Health Minister’s statement to the Assembly on capital priorities

Everyone in Northern Ireland has the basic right to high quality health and social care services, delivered in modern and well equipped buildings.

The significant challenges facing the health and social care service can only be overcome with radical changes to the way services are delivered and configured.

Too many of our hospitals and healthcare facilities are no longer fit for purpose, many are potentially unsafe and of such poor quality that we should not expect either staff or patients to tolerate it.

Despite, the urgent need to build new modern facilities which will deliver efficiencies and improve care the money is simply not there to do this.

I made bids of £1.8billion for the new budget period but this bid was not met.

The final budget allocation slashed my available capital spend to £851million – almost £500million less than the original £1.3billion promised under ISNI.

Under these circumstances I no longer have the funding to proceed with many important projects. I have had no option but to balance all the competing priorities to decide on a programme of work for the next four years.

This was no easy task but when health is continually starved of the funding it needs, then very difficult decisions have to be made. Decisions over whether to fund care for elderly people in their homes, or cut thousands of job or increase waiting times or build a new hospital.

These are choices which have to be made because the health and social care service is broke. These are choices which can only cause pain and anxiety to the public.

Today I am announcing that, subject to normal business case processes, construction can start on the following high priority schemes:

The next phase of the Ulster Hospital Redevelopment which will replace the current Ward Block;

  • The new regional Maternity Hospital at the Royal;
  • The new enhanced local hospital at Omagh;
  • A new Acute Psychiatric Facility at the Belfast City Hospital;
  • A new A &E Department and Ward Accommodation at the Antrim Hospital;
  • New Operating Theatres at Craigavon Hospital; and new Health and Care Centres in Ballymena and Banbridge.

I remain committed to the future development of the Altnagelvin radiotherapy unit. However, the present budget proposal seriously undermines the ability to deliver this because of the absence of revenue funding and the reduction in capital resource available to my department.

Revenue is critical to the project. Decisions to commit the revenue were to be taken in 2011-12 to commence the necessary specialised training of staff for them to be fully trained and available when the project opens in 2016. These include oncologists, radiologists and radiographers. The current budget does not enable this decision to be taken.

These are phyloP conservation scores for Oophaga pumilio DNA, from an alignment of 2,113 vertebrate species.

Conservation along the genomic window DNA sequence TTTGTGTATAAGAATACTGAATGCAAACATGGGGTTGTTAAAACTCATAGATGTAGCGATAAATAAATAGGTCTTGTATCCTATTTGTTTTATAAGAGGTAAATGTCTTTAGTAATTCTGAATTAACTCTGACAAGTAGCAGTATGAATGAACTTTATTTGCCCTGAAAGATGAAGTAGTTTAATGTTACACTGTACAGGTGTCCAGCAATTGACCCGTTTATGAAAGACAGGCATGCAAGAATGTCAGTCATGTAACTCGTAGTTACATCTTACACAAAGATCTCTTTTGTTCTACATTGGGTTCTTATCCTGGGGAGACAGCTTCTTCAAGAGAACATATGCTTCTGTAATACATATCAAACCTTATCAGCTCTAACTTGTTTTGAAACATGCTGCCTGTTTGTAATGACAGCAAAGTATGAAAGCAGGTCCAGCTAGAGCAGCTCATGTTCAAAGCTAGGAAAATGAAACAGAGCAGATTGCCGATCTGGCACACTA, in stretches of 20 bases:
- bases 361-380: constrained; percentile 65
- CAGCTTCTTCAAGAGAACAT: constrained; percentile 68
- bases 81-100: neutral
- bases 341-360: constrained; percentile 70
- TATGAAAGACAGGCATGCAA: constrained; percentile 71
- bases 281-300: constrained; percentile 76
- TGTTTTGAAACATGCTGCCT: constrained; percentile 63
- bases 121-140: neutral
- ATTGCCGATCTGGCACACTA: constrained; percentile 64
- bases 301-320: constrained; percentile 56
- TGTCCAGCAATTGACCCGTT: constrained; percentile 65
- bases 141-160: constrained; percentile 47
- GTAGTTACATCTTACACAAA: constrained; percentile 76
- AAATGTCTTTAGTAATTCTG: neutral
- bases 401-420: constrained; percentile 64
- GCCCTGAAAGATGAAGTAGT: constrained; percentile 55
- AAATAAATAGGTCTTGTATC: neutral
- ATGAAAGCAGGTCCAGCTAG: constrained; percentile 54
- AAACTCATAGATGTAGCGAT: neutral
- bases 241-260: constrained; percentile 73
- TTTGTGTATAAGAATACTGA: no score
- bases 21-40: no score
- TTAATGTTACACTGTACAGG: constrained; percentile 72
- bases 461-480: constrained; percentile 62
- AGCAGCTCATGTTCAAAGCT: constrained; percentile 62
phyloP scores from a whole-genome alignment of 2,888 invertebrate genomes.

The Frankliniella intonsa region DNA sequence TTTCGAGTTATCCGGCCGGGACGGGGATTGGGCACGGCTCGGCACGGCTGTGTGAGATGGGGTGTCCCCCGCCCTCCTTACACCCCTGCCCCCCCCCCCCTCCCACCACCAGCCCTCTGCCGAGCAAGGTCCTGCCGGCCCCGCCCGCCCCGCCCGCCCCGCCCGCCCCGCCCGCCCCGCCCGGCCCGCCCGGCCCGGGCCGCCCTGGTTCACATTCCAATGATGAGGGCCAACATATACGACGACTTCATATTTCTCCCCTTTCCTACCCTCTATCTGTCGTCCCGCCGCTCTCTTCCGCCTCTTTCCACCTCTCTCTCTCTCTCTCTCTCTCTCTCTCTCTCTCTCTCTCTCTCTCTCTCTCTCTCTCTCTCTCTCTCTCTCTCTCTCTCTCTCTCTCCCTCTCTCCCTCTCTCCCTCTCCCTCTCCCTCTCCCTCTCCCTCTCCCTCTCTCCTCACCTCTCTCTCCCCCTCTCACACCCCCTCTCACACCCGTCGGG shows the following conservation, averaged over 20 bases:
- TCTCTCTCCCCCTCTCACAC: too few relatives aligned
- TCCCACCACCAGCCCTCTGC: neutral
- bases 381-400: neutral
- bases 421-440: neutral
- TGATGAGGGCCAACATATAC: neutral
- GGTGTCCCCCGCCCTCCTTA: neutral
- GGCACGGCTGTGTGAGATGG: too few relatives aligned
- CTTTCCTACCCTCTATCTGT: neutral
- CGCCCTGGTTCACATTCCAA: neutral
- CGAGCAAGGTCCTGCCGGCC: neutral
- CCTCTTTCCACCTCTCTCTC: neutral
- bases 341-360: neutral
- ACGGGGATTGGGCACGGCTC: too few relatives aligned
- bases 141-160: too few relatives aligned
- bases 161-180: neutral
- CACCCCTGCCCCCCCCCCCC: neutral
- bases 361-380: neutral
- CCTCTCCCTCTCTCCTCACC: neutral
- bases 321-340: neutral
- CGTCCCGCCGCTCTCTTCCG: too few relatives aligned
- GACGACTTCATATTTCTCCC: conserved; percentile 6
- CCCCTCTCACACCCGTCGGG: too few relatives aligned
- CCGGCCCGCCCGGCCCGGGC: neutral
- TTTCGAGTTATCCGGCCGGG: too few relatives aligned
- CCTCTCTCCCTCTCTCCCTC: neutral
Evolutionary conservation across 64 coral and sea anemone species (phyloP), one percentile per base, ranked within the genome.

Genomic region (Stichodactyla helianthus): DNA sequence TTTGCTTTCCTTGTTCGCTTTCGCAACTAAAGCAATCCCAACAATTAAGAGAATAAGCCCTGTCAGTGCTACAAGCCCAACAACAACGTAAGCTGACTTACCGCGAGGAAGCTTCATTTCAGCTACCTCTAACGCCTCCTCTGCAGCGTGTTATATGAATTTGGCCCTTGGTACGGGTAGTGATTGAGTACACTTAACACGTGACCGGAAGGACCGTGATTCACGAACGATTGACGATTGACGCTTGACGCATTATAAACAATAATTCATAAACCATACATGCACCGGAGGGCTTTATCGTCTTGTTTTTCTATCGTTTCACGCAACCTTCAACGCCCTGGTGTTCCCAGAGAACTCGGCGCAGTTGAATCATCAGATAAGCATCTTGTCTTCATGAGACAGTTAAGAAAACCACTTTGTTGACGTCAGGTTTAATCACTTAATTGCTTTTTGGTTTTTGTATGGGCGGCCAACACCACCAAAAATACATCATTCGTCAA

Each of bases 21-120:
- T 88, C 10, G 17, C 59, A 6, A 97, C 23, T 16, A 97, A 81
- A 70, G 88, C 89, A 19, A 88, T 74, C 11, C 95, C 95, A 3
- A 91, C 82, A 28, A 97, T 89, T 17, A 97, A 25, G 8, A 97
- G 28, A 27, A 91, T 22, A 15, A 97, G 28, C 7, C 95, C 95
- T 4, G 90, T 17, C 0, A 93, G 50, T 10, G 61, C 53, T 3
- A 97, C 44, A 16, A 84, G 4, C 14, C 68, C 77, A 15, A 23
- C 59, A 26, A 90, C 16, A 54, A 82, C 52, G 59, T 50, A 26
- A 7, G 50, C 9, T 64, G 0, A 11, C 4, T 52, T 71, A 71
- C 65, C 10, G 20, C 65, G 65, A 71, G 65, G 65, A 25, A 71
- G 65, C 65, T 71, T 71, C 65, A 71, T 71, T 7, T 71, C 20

This project is also dependent on the new Government in the Republic of Ireland, we must ensure they are still committed to contribute towards the costs of this essential scheme.

I remain totally committed to ensuring that people with cancer in Northern Ireland have access to the radiotherapy services they need.

Therefore I will ask the Board to put arrangements in place to introduce the two new radiotherapy machines at Belfast City Hospital over the next two years. This will help provide the capacity that is needed in the short to medium-term while the longer term service issues are being resolved.

Unfortunately my hands are tied and this will continue to be the situation until the need to provide properly funded Health and Social Care Services is recognised and given the due priority it deserves.

It appears that this Assembly is not prepared to provide enough money to maintain Health and Social Care in its present form, based on the long established principles that it is:

  • Free at the point of delivery.
  • Funded by taxation.
  • With no pre-set limits on the care that will be provided – the point being that elsewhere in the UK – if a new specialist drug is cost-effective it is generally available. That principle is already not being fulfilled in Northern Ireland and the budget will only make that position worse.

Throughout the last four years as Minister, I have championed the Health and Social Care service. This is everyone’s health service and should be valued and supported.

Shame on all of us if we turn our backs on an organisation which every day performs tremendous life-saving work and provides endless care and support to the people of Northern Ireland.

I wish the new Health Minister well in their new post. They will have many challenges and many more difficult decisions to make in the years ahead. I hope they will treat the service with the respect and esteem it deserves.

View the full statement to the house at:

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